I think what this does, in practical terms, is that it occupies my mind with technical details of construction to the extent that it helps me avoid the uninteresting patterns of my daily thought. I re-read and re-listen to the tiny bits that I am gathering, and in those pauses, vibrations, reversals, and acts of assemblage, I come to know some small aspect of the world in a new way. I wouldn't expect a reader to recognize or painstakingly decode the reference points that came together to make a specific line in the poem, but across the space of a book or even within a cluster of several poems, I tend to synthesize, amplify, and extend aspects that might have surfaced only briefly elsewhere. I'm interested in the extremely particular (the grain, the ion, the ephemeral), as well as the collective (the gathered, the transformed, the extended).


I’m particularly drawn to the phrase “blister sect” right now. I think it will be one of those phrases that sticks with me—the kind you have to constantly remember not to use.

That first line that you shared, "The mirage's antonyms divested their antennae," strongly implies the plural form of antenna as a sensory appendage found on insects and crustaceans. Your work often weaves into existence worlds that do not exist; at least not in the sense of the world as we in the 21st century have come to view it. Or maybe it is the world as it might exist after we have left it—shards of broken language protruding from the cracks, the ghost-naming and un-naming of that which is left. Or maybe it implies something of the collective consciousness of the natural world itself, with we as unknowing receivers, intercepting its voices, unwittingly glitching on the mythologies of others.

An excerpt from SCARED TEXT (Center for Literary Publishing, 2011)


EGGSHELL PLUMBS

Blurted, The Ur-Mane erupts, combs through growls to the coarsest salt. A thimble full of eggshell plumbs the egresses for silts. I listen for a second salt, to two horns: locked, alloyed. A moan inverts an ant, burns out in bursts. Its lisps form pools, stinging ice, clips of aberrant grass. See how green I can be. So stirred. A stem empties a range of sheep. A still invents its scene. I plead with all the strays to heap. A shark in a mason jar, scared. Such smooth. So screen. I cut to a tree.


How conscious are you of writing these other worlds into existence, with their casts of characters and alternate rules and laws? Do they speak to you as such and in such terms? Are you seeing these places in your mind, or are you purposely encoding such a place with fragments and overtones of day to day experiences? Bonus points for any information on the origins of the Ur-Mane.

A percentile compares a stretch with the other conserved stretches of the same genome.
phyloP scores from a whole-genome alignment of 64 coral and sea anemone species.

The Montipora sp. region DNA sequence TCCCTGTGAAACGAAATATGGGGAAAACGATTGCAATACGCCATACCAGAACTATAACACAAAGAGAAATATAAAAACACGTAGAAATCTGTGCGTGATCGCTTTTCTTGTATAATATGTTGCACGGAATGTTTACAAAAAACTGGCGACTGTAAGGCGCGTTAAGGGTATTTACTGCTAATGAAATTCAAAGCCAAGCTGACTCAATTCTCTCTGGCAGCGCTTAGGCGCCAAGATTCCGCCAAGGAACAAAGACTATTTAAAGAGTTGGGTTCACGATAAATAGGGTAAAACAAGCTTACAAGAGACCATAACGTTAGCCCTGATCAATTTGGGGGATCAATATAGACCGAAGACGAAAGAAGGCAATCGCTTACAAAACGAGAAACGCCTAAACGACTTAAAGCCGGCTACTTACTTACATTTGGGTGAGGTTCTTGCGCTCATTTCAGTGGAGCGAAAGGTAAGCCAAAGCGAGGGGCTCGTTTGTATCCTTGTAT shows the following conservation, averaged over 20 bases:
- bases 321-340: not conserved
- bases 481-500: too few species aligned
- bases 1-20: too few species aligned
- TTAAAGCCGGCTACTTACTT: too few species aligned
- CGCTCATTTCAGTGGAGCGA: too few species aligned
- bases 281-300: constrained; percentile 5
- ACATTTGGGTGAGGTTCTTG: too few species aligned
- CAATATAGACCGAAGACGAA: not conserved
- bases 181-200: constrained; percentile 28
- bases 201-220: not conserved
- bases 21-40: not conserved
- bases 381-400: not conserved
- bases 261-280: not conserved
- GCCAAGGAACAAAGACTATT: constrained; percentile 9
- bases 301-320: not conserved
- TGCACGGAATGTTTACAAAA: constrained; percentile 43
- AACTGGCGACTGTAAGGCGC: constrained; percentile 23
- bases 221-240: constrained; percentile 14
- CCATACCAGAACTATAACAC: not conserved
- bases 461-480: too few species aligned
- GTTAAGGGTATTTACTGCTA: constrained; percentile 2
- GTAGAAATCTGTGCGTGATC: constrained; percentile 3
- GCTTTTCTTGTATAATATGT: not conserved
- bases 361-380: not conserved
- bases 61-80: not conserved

The worlds of the poems tend to emerge from minute details and small shifts of sound and image. I don't usually imagine a landscape and then faithfully render it. The above poem might be seen as a statement on process, although I didn't think about it that way when I started writing it. The phrase "A still invents its scene" suggests that a fragment emerges and is yoked to other image-shards ("I listen for a second salt"=waiting for the echo or shadow of the other sound/image to materialize) through very small acts of attention until it builds a habitat.

Lately, I have been thinking about the multidirectional logic of segments of language within poems. If you write a line that has a kind of structural or sonic integrity, you can often make something else out of those materials or gestures. I often map aspects of new poems onto some aspect of the skeletal remains of previous poems, so, as a reader, you can subtly start to feel that overlapping accumulation. It helps create the illusion of history or of a subliminal backstory in work which throws a lot of new sensory information your way all at once. At a certain point in the reading, enough of those elements build up to create the effect of a world.

Bonus Points Section: The Ur-Mane, as a figure, probably emerged out of a combination of erasing and cutting up other poems that I had written until something close to those letters arrived next to one another. I don't remember exactly. I do know that's how the figure of Iris emerged, so I'm guessing it worked that way too. The letters "Ur" attached to another word might have occurred to me because of the title of Lee Ballentine's 2000's-era neo-Surrealist magazine "Ur-Vox: Journal of the underlying voice". If Ur-Vox was the "underlying voice" then the "Ur-Mane" might be the furry, strange, animistic, animalistic, werewolf-quality of sudden transformation into wildness of something that was previously inert.